LISTEN: Correspondent Don Gonyea's Campaign Homestretch Playlist

Oct 16, 2016
Originally published on October 16, 2016 11:14 am

Every reporter has their habits and rituals while on the campaign trail chasing candidates and stories.

One of mine — and I've been doing it for years — is to build a short playlist of songs to listen to in my rental car that somehow relate to the place I'm in. I made one last year as I crisscrossed Iowa and earlier this year for New Hampshire's primary.

Now that we're in the final weeks of this election, NPR's Weekend Edition asked what I'm listening to while on the road now.

Call this my "2016 Homestretch Playlist." And because we're no longer hopping from primary state to primary state, these days I include songs to mark some big battleground states, as well as tunes that speak more broadly to the themes of democracy and American elections.

Here we go:

1. "Vote for Mr. Rhythm" / Ella Fitzgerald with Chick Webb and his Orchestra

There are few things more joyful than the voice of Ella Fitzgerald singing in front of a swinging big band.

This is from the earliest years of her remarkable career and you can hear the youth in her powerful voice.

This song came out in an election year (1936), and I love it when she says:

And vote for Mr. Rhythm
I'm voting twice!

2. "Ball of Confusion (That's What the World Is Today)" / The Temptations

One of the great Temptations' Motown classics, a big hit that came out a year and a half after the 1968 presidential election, which was one of the most divisive the country had ever seen. The song spoke to the tensions of the day. It resonates in the current political climate when racial tensions have become an issue in the campaign, and when deep divisions separate the body politic.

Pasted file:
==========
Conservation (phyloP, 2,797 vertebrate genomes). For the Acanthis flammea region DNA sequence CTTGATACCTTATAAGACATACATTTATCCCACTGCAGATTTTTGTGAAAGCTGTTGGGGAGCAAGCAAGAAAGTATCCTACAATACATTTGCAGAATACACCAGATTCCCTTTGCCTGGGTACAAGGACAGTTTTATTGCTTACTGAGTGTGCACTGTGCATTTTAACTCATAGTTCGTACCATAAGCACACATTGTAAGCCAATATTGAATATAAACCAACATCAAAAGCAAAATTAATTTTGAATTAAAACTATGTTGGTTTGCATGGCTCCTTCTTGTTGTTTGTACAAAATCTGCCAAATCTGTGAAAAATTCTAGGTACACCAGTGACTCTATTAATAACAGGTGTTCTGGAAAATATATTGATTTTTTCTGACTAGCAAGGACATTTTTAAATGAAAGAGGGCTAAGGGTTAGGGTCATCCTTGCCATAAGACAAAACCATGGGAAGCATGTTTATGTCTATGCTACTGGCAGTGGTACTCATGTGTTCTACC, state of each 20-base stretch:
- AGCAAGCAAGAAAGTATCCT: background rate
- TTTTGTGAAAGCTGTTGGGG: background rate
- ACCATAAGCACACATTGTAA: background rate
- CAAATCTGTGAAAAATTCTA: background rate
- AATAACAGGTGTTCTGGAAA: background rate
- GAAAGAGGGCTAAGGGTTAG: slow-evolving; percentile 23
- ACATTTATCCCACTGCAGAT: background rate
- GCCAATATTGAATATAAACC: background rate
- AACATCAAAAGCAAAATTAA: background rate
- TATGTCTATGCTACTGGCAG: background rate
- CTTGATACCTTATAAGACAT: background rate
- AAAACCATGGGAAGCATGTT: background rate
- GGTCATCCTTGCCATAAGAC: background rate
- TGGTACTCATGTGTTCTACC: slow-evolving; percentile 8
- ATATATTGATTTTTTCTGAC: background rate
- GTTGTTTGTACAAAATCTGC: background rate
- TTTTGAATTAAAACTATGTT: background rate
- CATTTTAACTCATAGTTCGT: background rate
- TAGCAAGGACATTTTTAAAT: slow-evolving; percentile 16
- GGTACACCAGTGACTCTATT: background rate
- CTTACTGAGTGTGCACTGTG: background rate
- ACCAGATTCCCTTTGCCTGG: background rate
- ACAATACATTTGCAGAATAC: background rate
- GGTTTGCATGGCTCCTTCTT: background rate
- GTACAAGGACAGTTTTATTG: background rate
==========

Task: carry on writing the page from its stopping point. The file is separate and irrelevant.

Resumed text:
3. "My House" / Flo Rida

A popular hip-hop song for the ride across battleground state Florida. Flo Rida is a south Florida native. From 2015, it's the most contemporary song on the list, and the artist and sound speak to the changing nature of the Sunshine State, which is younger and more diverse than ever — a fact that is changing the state's politics as well.

4. "Whip It" / Devo

Devo makes the list because its members hail from the city of Akron, located in the all-important battleground state of Ohio. No deep meaning here. Just a fun song for the road. A good one to sing along to. And even a little playful nonsense from the guys who performed in hazmat suits and made bizarre music videos over the course of their career.

5. "Debate Highlights Songified" / The Gregory Brothers

Even with the presence of Devo, this is the weirdest song on this list. The Gregory Brothers — consisting of three brothers and one of their wives — have taken the presidential debates, auto-tuned the voices of the candidates, and turned them into wonky, policy-oriented duets. This one features the duo of President Barack Obama and Gov. Mitt Romney — both baritones, I believe — squaring off in debate during the 2012 campaign.

6. "Democracy" / Leonard Cohen

Cohen is one of our greatest songwriters. The Montreal-born singer and poet has written such classics as "Hallelujah," "Bird on the Wire" and "Suzanne."

Now 82 years old and featured in a terrific New Yorker profile, he's stopped touring but he's still writing and recording — and making us ponder big questions. This is his 1992 song that pays tribute to American democracy. It manages to be both dark and optimistic at the same time.

It's coming from the silence
On the dock of the bay,
From the brave, the bold, the battered
Heart of Chevrolet
Democracy is coming to the USA

7. "I Will Survive" / Gloria Gaynor

Disco! OK, I'm not a big fan of the genre, perhaps because I was in college when Saturday Night Fever came out and those songs drowned out just about everything else in the dorm and at parties. But I consulted with some colleagues on the NPR Elections Desk, and we decided this 1978 hit is the perfect song to power us through the final weeks of the campaign.

I will survive, indeed. How many days till election day?

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I bumped into Don Gonyea, our national political correspondent, in the NPR cafeteria the other day, which is not something I get the chance to do very often because for most of this past year Don has been on the road, out chatting with voters and reporting from the campaign trail. But when I did bump into him, Don reminded me that while he's logging all those miles, he comes up with election playlists, songs with some connection to the place he's visiting. And Don is with us now to give us a preview of his latest. Don, I'm going to christen this the homestretch playlist.